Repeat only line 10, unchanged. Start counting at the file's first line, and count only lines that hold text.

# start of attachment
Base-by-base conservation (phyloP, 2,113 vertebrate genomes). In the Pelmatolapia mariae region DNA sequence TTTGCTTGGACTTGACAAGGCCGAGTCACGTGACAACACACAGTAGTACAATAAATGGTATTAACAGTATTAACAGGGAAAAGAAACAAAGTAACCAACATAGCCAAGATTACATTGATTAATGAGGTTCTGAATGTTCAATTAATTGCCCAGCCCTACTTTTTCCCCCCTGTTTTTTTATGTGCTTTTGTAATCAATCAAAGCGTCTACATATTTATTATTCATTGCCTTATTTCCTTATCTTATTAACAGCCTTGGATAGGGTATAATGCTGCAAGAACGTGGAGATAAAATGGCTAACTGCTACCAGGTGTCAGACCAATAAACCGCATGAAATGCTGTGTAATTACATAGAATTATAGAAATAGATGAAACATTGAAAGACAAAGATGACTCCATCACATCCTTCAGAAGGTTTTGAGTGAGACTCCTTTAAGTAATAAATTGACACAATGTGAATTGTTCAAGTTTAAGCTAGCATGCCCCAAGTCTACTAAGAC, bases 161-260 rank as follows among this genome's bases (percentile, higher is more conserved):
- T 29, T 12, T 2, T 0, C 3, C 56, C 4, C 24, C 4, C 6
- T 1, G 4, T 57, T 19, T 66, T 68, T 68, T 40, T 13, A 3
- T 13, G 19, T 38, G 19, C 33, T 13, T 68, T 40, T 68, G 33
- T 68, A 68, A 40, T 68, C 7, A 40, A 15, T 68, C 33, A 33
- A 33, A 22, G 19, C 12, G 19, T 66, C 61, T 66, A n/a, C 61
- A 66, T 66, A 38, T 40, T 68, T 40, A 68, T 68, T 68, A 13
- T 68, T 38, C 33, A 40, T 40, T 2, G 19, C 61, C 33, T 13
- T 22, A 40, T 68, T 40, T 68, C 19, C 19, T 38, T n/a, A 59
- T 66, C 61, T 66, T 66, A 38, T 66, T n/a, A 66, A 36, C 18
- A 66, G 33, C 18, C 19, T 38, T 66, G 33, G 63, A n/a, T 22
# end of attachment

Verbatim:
- T 66, C 61, T 66, T 66, A 38, T 66, T n/a, A 66, A 36, C 18